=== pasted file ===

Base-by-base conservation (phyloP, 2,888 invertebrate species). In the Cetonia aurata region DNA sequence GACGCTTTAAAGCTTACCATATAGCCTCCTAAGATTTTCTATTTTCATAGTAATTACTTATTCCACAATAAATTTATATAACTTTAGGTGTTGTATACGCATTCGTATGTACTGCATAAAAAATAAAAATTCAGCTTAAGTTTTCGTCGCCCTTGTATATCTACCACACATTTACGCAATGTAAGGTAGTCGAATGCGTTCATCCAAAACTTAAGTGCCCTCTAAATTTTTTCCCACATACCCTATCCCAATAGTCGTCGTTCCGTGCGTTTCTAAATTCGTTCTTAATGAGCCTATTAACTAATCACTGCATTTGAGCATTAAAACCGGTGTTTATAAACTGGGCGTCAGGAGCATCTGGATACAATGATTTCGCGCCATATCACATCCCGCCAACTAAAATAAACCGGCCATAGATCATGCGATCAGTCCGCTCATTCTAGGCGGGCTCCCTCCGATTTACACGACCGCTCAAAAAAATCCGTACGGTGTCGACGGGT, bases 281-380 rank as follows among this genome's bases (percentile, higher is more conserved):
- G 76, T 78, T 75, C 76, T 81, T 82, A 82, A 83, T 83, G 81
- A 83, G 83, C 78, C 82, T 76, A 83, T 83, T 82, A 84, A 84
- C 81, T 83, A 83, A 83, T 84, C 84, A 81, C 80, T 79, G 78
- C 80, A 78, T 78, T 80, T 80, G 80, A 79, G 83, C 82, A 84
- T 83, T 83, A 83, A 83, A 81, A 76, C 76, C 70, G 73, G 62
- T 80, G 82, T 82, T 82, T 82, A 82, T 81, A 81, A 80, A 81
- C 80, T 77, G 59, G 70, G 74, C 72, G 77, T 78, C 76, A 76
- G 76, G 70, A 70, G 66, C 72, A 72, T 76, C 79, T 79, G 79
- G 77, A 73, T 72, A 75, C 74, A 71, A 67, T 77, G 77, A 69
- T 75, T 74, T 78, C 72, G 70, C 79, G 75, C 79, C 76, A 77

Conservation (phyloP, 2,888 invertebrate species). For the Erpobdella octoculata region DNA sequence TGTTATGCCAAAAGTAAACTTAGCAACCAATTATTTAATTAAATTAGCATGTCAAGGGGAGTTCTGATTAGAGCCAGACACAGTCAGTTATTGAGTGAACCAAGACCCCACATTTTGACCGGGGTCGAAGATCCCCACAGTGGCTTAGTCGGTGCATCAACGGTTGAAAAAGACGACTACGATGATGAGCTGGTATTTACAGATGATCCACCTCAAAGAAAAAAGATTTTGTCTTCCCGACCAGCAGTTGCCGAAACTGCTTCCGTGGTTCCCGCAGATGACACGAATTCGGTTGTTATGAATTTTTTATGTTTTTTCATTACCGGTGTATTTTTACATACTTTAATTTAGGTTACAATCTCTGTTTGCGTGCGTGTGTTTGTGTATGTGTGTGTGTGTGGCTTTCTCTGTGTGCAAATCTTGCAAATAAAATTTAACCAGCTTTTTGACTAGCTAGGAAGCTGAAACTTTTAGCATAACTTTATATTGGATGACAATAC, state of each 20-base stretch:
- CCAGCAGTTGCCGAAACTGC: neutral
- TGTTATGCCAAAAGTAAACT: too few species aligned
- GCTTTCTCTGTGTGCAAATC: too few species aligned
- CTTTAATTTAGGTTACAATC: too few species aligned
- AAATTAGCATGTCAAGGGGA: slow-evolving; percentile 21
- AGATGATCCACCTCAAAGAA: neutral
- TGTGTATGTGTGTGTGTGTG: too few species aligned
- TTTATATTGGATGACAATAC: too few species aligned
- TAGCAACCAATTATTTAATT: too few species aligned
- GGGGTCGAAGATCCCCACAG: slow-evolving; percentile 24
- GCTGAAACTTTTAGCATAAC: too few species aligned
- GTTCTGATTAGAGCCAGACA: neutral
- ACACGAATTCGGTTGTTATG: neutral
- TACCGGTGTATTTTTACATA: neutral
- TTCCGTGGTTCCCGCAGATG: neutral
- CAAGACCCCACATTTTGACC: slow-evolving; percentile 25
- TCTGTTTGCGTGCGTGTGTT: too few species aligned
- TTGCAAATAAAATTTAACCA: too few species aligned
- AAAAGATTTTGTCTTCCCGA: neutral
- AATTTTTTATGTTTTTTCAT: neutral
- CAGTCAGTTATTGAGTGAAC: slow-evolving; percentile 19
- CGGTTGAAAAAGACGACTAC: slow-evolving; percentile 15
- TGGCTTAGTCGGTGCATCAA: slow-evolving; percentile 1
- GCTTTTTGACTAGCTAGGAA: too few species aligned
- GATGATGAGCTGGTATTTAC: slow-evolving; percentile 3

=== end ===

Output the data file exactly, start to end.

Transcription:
Base-by-base conservation (phyloP, 2,888 invertebrate species). In the Cetonia aurata region DNA sequence GACGCTTTAAAGCTTACCATATAGCCTCCTAAGATTTTCTATTTTCATAGTAATTACTTATTCCACAATAAATTTATATAACTTTAGGTGTTGTATACGCATTCGTATGTACTGCATAAAAAATAAAAATTCAGCTTAAGTTTTCGTCGCCCTTGTATATCTACCACACATTTACGCAATGTAAGGTAGTCGAATGCGTTCATCCAAAACTTAAGTGCCCTCTAAATTTTTTCCCACATACCCTATCCCAATAGTCGTCGTTCCGTGCGTTTCTAAATTCGTTCTTAATGAGCCTATTAACTAATCACTGCATTTGAGCATTAAAACCGGTGTTTATAAACTGGGCGTCAGGAGCATCTGGATACAATGATTTCGCGCCATATCACATCCCGCCAACTAAAATAAACCGGCCATAGATCATGCGATCAGTCCGCTCATTCTAGGCGGGCTCCCTCCGATTTACACGACCGCTCAAAAAAATCCGTACGGTGTCGACGGGT, bases 281-380 rank as follows among this genome's bases (percentile, higher is more conserved):
- G 76, T 78, T 75, C 76, T 81, T 82, A 82, A 83, T 83, G 81
- A 83, G 83, C 78, C 82, T 76, A 83, T 83, T 82, A 84, A 84
- C 81, T 83, A 83, A 83, T 84, C 84, A 81, C 80, T 79, G 78
- C 80, A 78, T 78, T 80, T 80, G 80, A 79, G 83, C 82, A 84
- T 83, T 83, A 83, A 83, A 81, A 76, C 76, C 70, G 73, G 62
- T 80, G 82, T 82, T 82, T 82, A 82, T 81, A 81, A 80, A 81
- C 80, T 77, G 59, G 70, G 74, C 72, G 77, T 78, C 76, A 76
- G 76, G 70, A 70, G 66, C 72, A 72, T 76, C 79, T 79, G 79
- G 77, A 73, T 72, A 75, C 74, A 71, A 67, T 77, G 77, A 69
- T 75, T 74, T 78, C 72, G 70, C 79, G 75, C 79, C 76, A 77

Conservation (phyloP, 2,888 invertebrate species). For the Erpobdella octoculata region DNA sequence TGTTATGCCAAAAGTAAACTTAGCAACCAATTATTTAATTAAATTAGCATGTCAAGGGGAGTTCTGATTAGAGCCAGACACAGTCAGTTATTGAGTGAACCAAGACCCCACATTTTGACCGGGGTCGAAGATCCCCACAGTGGCTTAGTCGGTGCATCAACGGTTGAAAAAGACGACTACGATGATGAGCTGGTATTTACAGATGATCCACCTCAAAGAAAAAAGATTTTGTCTTCCCGACCAGCAGTTGCCGAAACTGCTTCCGTGGTTCCCGCAGATGACACGAATTCGGTTGTTATGAATTTTTTATGTTTTTTCATTACCGGTGTATTTTTACATACTTTAATTTAGGTTACAATCTCTGTTTGCGTGCGTGTGTTTGTGTATGTGTGTGTGTGTGGCTTTCTCTGTGTGCAAATCTTGCAAATAAAATTTAACCAGCTTTTTGACTAGCTAGGAAGCTGAAACTTTTAGCATAACTTTATATTGGATGACAATAC, state of each 20-base stretch:
- CCAGCAGTTGCCGAAACTGC: neutral
- TGTTATGCCAAAAGTAAACT: too few species aligned
- GCTTTCTCTGTGTGCAAATC: too few species aligned
- CTTTAATTTAGGTTACAATC: too few species aligned
- AAATTAGCATGTCAAGGGGA: slow-evolving; percentile 21
- AGATGATCCACCTCAAAGAA: neutral
- TGTGTATGTGTGTGTGTGTG: too few species aligned
- TTTATATTGGATGACAATAC: too few species aligned
- TAGCAACCAATTATTTAATT: too few species aligned
- GGGGTCGAAGATCCCCACAG: slow-evolving; percentile 24
- GCTGAAACTTTTAGCATAAC: too few species aligned
- GTTCTGATTAGAGCCAGACA: neutral
- ACACGAATTCGGTTGTTATG: neutral
- TACCGGTGTATTTTTACATA: neutral
- TTCCGTGGTTCCCGCAGATG: neutral
- CAAGACCCCACATTTTGACC: slow-evolving; percentile 25
- TCTGTTTGCGTGCGTGTGTT: too few species aligned
- TTGCAAATAAAATTTAACCA: too few species aligned
- AAAAGATTTTGTCTTCCCGA: neutral
- AATTTTTTATGTTTTTTCAT: neutral
- CAGTCAGTTATTGAGTGAAC: slow-evolving; percentile 19
- CGGTTGAAAAAGACGACTAC: slow-evolving; percentile 15
- TGGCTTAGTCGGTGCATCAA: slow-evolving; percentile 1
- GCTTTTTGACTAGCTAGGAA: too few species aligned
- GATGATGAGCTGGTATTTAC: slow-evolving; percentile 3